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I am trying to introduce to my team a more sophisticated branching model than "commit to master and push".

We are a small team of two analysts, three developers and one tester. At the moment, a developer will commit their changes to master, then build the master branch on our test environment. They will then notify the tester that the changes are available to test.

My proposed workflow is based on this, with GitHub enabling code reviews via pull-requests on merging feature branches. Each feature or bug has its own branch created, on which the work is done. When the developer is finished they request a merge and their code is reviewed and then merged into the dev branch.

My question is this: At what point during the new process is it appropriate to ask the tester to test the functionality? As I see it, the options are:

  • The tester tests the functionality after the code has been reviewed and the branch has been merged into dev
    • Pro - the review hopefully caught some bugs and saved the tester from rejecting the work
    • Con - the team has to wait until someone does the review before the tester can sign it off
  • Or, the tester tests the functionality before the code has been reviewed
    • Pro - the tester is able to test and sign off the work before the code is reviewed
    • Con - if any changes are suggested, the tester will need to re-test the changed code

There is also the question of how the tester would be able to access the feature branch before it is merged. We use TeamCity as a deployment tool, and can specify a branch name to build - but I am concerned that it won't be clear which feature branch is currently 'active' on our test server.

So really this boils down to: when should the tester do their testing, and if it is before the branch has been merged, how should that situation be dealt with?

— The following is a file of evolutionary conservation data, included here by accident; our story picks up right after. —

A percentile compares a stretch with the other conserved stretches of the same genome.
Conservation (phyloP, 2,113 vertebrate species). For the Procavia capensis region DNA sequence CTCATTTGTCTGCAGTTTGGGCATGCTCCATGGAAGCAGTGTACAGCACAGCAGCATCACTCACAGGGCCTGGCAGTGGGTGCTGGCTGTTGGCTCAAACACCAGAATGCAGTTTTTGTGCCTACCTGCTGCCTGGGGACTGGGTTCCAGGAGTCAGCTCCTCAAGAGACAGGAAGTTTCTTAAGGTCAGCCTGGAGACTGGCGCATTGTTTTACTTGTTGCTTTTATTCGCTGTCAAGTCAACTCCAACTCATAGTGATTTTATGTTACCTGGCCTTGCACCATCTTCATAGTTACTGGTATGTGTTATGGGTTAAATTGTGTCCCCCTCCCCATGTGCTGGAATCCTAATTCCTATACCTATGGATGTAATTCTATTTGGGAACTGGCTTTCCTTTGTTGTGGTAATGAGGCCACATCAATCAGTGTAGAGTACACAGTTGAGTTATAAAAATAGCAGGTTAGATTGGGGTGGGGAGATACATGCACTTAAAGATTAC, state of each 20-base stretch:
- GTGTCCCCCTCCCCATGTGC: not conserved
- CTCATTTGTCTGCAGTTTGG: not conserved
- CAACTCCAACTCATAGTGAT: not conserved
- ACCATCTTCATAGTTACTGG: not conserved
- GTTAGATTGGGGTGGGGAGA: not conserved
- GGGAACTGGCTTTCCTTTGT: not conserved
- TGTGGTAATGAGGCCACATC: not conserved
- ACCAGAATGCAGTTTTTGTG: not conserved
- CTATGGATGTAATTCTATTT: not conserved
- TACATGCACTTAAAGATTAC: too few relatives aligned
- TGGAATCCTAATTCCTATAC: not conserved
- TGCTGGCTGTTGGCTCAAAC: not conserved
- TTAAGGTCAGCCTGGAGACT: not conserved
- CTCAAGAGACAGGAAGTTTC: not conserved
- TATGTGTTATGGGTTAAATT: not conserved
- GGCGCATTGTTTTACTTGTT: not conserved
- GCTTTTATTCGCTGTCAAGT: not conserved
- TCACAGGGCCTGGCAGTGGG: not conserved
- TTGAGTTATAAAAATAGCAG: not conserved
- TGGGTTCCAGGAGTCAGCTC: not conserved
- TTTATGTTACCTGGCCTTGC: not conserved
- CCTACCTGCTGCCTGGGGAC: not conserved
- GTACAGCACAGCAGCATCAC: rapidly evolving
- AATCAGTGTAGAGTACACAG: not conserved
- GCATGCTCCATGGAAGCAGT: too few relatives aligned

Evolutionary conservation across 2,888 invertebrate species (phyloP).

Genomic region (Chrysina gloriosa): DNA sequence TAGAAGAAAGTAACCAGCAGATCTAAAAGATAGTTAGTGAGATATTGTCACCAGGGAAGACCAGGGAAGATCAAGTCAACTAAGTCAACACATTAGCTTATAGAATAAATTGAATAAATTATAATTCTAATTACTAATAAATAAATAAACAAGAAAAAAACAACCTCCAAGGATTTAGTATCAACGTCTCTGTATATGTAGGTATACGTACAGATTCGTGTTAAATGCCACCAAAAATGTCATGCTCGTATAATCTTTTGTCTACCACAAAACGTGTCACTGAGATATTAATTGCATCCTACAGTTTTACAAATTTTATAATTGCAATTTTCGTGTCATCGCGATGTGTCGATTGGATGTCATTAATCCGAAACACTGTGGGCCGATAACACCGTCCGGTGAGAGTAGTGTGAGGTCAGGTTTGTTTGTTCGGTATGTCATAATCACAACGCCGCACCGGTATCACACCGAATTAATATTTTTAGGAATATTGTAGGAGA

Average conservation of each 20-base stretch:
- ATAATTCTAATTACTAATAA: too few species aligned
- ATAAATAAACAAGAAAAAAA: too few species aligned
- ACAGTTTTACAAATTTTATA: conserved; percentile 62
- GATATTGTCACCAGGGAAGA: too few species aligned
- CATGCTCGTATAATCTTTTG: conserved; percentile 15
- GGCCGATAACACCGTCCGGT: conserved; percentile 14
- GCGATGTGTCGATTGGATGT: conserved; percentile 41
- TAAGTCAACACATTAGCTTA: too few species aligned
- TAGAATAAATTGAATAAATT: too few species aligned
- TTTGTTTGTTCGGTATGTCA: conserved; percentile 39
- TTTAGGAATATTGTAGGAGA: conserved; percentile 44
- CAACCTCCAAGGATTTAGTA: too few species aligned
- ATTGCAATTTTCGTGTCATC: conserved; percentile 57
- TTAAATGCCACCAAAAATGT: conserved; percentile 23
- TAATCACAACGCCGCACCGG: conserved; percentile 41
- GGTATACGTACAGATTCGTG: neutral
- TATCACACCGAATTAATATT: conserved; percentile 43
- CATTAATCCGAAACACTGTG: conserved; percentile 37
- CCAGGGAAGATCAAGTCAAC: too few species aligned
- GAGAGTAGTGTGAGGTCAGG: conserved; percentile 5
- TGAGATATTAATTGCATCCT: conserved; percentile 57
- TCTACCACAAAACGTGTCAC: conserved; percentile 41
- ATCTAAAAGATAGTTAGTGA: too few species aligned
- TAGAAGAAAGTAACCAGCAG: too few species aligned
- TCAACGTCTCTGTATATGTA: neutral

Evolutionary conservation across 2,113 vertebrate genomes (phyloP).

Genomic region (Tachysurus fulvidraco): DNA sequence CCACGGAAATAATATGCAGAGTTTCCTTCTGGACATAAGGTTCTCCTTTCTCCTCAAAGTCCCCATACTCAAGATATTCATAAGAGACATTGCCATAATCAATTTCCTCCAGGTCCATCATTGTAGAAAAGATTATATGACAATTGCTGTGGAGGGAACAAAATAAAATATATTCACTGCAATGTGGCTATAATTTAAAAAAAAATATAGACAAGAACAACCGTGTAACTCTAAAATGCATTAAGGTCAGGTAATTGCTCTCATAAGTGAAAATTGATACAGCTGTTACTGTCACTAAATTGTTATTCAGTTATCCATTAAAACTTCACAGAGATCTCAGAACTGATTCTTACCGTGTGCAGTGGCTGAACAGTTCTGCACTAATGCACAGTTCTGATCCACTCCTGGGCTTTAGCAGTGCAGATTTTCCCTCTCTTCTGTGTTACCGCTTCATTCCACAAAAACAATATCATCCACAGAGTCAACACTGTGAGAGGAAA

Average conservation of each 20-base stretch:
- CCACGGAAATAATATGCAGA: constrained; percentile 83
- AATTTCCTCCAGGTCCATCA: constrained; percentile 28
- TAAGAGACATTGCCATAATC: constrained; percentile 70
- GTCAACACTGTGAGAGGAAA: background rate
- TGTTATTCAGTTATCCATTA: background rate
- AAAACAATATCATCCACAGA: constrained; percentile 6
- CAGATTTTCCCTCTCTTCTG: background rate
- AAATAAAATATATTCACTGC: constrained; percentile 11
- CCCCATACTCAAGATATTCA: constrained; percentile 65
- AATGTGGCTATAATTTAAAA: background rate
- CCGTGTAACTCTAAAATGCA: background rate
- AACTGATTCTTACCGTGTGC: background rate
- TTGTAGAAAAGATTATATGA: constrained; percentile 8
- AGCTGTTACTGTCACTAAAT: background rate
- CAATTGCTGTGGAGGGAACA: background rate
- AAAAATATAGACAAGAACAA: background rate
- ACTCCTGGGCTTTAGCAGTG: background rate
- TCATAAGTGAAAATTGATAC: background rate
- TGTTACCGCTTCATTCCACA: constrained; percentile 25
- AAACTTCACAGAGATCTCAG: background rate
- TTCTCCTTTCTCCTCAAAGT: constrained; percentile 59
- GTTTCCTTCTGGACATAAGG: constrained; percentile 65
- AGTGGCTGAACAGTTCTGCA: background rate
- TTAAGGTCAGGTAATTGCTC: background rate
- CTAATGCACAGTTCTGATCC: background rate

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If you really believe in code reviews, then coding isn't finished until the review-revise-repeat loop exits. Until then, the code is in a sequence of preliminary forms, not its final form. Your tester could test one or more preliminary versions of the code, but the tests ought to be repeated from the beginning on the final code. Good testing practice certainly would not allow a sign-off on code that still needed to be revised.

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With 3 more years of development experience under my belt, I'll answer my past self with the suggestion that test and code review can happen at the same time, iteratively. Two things will help:

  1. Automated tests. The work to write them only needs to happen once, as opposed to the work of a manual tester which is required on every iteration. They also guard against regressions long after you've moved away from the code (and perhaps the team/company). They're also much faster to execute than a manual tester can be, so your feedback loop becomes tighter. Don't just test at a single level - integration tests and unit tests both have a part to play.
  2. Break down changes into the smallest possible units. Fewer changes mean fewer possibilities to break functionality, and quicker code review turnaround (normally with higher quality review comments as a bonus). If you need to refactor before writing code, write that as a separate change request and get it signed off before adding the new feature - you can be doing this while the refactoring task is under review. Asynchronicity is the key to productivity when there are several people/roles involved in getting a feature into production.
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At what point during the new process is it appropriate to ask the tester to test the functionality?

The tester should start the testing process on the first day, in the same branch as the developer. There is plenty of work to be done. They can work with the devs to make sure the code is going to be easy to test (eg: adding ids to web elements, etc). They can start creating test data needed to test the software. They can start to write test plans and automated acceptance tests, so that when the code is ready to test there will already be tests ready and waiting.

Testing needs to happen before the final review, since there's not much point to reviewing code if it doesn't work. Tests need to happen after the review to make sure changes that came out of the review are properly tested.

In short, testing should be a continuous process, not just something that gets tacked on to the end.

  • "not much point to reviewing code if it doesn't work" - there's also not much point testing code if it isn't the final product, as per Ross's answer. hence the dilemma! – AlexFoxGill Apr 6 '18 at 11:12

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